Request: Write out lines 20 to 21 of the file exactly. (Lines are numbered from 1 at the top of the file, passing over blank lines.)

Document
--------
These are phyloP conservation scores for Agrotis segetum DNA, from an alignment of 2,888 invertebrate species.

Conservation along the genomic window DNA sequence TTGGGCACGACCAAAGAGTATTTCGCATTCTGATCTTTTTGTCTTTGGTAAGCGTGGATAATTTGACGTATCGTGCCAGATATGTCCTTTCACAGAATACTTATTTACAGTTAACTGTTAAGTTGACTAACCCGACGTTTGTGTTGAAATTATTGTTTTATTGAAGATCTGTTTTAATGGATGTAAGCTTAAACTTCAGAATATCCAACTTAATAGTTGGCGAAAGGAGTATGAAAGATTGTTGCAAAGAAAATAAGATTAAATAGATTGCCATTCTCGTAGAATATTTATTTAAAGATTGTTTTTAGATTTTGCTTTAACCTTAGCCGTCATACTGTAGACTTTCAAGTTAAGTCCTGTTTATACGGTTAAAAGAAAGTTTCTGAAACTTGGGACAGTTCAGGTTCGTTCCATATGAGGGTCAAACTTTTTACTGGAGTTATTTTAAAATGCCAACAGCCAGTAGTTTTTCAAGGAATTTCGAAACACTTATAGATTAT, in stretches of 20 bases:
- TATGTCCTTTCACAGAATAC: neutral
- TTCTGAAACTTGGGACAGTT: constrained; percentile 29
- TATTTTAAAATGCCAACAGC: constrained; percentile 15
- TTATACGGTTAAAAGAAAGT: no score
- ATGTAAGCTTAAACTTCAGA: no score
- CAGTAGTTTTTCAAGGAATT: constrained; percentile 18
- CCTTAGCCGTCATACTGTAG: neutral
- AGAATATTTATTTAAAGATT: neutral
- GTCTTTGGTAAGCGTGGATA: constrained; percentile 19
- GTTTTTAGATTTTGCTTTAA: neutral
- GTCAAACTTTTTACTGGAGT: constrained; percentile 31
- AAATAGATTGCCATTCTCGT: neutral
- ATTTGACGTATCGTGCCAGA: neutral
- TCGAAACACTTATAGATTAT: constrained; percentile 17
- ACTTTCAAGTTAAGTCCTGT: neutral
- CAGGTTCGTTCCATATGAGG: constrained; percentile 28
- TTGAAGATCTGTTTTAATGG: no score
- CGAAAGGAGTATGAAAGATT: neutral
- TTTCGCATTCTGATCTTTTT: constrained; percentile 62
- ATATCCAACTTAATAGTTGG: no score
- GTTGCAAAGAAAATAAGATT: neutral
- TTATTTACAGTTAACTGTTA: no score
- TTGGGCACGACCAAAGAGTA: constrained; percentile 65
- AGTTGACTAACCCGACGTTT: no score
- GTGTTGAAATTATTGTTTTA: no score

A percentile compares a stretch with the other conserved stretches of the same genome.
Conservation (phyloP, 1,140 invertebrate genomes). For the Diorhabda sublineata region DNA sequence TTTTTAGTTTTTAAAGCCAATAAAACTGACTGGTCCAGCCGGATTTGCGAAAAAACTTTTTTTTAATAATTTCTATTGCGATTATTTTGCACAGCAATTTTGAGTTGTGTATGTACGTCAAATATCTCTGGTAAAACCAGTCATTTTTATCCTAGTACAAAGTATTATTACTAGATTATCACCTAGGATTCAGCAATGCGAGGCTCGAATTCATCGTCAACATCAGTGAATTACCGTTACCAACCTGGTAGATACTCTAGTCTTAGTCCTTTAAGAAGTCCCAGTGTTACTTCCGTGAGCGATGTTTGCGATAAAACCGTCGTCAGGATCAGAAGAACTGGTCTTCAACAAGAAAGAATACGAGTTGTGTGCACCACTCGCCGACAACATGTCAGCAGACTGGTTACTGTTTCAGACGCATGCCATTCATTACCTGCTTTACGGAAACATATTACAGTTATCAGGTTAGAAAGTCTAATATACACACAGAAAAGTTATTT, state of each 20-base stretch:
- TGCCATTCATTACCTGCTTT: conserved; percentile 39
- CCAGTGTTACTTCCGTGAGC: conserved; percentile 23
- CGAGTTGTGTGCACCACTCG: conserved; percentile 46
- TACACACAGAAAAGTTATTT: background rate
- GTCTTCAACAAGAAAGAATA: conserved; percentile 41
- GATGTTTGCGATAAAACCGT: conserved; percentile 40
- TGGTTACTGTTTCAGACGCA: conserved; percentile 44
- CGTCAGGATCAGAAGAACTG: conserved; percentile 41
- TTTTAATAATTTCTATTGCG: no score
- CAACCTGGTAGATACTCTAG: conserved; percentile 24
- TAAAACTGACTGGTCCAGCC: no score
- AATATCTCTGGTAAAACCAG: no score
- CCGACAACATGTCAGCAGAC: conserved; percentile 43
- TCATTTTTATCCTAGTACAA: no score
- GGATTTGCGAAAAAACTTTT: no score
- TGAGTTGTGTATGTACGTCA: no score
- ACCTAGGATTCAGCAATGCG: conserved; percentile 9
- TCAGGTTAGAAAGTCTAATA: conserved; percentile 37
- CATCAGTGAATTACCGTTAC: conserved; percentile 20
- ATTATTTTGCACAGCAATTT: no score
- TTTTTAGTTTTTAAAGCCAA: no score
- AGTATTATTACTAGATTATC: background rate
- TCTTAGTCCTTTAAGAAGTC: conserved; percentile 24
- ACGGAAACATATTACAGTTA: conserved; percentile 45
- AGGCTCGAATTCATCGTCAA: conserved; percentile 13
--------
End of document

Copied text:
- CGAAAGGAGTATGAAAGATT: neutral
- TTTCGCATTCTGATCTTTTT: constrained; percentile 62